Definition of commandeer
- Civilians were commandeered by the army and forced to fight.
- The soldiers commandeered civilian vehicles to help transport the injured.
- The city commandeered 60 acres of the property by eminent domain for a new high school.
The soldiers commandeered civilian vehicles to help transport the injured.
an airliner commandeered by terrorists
These example sentences are selected automatically from various online news sources to reflect current usage of the word 'commandeer.' Views expressed in the examples do not represent the opinion of Merriam-Webster or its editors. Send us feedback.
Military forces have always had the power to commandeer houses. The Declaration of Independence complains about the way the British soldiers have done it, and the third Amendment to the Constitution states that the commandeering of people's houses shall be done only in a way prescribed by law. Almost anything—food, supplies, livestock, etc.—can be militarily commandeered when the need arises. But you don't have to be in the military for someone to "pull rank" on you: Your father may commandeer the car just when you were about to take it out for the evening, your teacher may commandeer your cell phone as you're texting in the middle of class, or your older sister may commandeer the TV remote to watch some lousy dancing competition.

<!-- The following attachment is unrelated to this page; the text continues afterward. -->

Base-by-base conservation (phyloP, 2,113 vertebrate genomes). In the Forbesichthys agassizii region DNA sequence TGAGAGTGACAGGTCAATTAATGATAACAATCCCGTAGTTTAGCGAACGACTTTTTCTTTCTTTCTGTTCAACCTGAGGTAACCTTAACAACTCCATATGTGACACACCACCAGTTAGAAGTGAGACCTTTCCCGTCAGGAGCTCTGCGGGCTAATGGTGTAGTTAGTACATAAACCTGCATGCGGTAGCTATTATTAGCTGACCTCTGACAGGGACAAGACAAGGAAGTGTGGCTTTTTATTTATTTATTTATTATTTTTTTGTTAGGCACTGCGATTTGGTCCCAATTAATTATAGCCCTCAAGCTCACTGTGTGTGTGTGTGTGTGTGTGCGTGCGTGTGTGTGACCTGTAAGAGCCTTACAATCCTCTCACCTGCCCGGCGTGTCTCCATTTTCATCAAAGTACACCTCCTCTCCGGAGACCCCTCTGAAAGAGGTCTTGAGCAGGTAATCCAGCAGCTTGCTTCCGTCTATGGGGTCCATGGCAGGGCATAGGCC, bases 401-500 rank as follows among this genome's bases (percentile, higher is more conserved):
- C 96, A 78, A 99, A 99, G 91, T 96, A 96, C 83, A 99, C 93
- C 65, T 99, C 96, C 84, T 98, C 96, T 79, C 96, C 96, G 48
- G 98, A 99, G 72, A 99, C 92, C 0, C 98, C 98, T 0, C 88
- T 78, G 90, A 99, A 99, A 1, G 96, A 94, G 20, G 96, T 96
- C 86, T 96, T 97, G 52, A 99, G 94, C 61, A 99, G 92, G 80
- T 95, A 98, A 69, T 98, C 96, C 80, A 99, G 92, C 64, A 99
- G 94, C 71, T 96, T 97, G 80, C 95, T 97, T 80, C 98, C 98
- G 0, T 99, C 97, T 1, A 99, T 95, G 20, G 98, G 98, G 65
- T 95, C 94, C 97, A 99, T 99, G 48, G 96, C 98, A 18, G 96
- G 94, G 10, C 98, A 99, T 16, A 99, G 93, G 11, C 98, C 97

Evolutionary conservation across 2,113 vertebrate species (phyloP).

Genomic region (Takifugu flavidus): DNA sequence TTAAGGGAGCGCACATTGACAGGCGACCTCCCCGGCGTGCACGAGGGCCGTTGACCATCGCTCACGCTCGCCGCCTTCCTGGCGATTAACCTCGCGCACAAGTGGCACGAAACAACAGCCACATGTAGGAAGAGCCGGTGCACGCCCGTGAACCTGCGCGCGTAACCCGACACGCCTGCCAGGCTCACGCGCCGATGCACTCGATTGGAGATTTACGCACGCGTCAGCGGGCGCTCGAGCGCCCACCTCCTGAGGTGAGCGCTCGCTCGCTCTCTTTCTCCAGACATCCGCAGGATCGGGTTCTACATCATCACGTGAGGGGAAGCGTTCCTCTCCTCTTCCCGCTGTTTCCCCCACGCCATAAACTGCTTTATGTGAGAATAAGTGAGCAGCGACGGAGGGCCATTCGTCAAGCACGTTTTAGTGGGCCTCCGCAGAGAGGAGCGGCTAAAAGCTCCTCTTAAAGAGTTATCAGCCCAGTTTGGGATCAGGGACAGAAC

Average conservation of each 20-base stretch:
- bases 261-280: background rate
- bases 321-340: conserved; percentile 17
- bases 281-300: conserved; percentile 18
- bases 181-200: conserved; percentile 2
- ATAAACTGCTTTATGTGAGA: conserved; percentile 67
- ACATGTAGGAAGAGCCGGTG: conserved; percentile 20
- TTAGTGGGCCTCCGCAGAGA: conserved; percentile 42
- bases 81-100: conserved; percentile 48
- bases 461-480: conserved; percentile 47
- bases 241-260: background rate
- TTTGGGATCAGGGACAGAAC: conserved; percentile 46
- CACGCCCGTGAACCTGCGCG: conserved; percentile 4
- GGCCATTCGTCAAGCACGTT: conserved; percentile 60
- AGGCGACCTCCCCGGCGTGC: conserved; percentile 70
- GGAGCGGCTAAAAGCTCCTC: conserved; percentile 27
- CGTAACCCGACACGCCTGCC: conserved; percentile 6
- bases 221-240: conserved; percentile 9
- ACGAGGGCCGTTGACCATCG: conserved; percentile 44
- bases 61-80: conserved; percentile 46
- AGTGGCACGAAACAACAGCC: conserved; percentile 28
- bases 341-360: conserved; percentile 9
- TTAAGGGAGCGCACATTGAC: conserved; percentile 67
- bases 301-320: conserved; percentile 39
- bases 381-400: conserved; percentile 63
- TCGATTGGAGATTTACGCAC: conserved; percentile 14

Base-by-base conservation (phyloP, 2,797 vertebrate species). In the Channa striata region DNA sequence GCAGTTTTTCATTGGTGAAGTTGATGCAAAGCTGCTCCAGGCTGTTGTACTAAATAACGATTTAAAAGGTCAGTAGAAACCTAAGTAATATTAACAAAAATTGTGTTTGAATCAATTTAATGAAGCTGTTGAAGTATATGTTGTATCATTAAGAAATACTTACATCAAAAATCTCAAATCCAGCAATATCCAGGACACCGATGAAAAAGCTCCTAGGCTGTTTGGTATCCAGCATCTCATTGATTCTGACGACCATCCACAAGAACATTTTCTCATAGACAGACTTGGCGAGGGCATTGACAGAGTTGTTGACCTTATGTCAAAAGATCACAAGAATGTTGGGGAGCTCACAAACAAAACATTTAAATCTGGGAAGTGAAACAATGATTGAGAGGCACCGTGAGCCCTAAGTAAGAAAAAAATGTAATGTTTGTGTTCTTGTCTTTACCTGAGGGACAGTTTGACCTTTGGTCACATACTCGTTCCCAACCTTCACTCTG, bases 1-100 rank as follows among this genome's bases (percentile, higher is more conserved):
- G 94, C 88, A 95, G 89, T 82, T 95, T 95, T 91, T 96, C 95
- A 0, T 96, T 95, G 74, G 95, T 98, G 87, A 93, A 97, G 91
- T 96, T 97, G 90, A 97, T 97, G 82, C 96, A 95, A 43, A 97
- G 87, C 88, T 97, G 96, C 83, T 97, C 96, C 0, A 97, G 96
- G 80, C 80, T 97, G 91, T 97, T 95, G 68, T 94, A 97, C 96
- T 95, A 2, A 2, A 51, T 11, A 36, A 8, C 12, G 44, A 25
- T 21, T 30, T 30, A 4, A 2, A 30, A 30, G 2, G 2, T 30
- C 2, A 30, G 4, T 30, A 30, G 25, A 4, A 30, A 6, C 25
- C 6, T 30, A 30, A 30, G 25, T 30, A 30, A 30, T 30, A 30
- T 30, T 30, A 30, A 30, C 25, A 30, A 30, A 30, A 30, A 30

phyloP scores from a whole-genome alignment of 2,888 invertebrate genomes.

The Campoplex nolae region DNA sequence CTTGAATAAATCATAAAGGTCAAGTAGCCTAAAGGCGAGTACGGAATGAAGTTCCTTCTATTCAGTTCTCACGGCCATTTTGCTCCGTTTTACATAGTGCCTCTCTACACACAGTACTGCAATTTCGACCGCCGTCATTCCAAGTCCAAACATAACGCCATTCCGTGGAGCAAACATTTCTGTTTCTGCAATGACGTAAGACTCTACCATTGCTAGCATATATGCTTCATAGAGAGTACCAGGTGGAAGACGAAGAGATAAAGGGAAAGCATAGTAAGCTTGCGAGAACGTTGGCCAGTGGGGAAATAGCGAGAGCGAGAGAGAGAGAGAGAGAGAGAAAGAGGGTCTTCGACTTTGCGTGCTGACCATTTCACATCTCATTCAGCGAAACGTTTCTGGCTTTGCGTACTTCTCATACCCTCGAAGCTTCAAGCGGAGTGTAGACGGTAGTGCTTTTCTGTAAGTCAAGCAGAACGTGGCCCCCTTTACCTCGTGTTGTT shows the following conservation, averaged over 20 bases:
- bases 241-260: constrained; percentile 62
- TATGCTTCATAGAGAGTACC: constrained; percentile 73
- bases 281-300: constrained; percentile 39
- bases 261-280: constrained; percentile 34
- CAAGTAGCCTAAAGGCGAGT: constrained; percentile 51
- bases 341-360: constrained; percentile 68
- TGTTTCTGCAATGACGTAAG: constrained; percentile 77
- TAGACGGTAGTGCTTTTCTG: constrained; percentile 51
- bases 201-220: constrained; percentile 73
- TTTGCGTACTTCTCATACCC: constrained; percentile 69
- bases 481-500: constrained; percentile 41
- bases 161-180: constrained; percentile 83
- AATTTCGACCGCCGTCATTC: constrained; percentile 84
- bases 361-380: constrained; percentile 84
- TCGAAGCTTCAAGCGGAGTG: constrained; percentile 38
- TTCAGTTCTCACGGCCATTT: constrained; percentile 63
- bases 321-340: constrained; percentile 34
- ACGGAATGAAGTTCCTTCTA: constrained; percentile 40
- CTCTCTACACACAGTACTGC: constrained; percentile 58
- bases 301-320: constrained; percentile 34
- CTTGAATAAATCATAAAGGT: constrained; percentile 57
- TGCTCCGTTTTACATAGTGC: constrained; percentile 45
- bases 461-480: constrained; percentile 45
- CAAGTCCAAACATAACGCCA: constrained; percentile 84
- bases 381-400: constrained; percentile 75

: to take (something, such as a vehicle or building) by force especially for military purposes
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the quality or state of being insatiable
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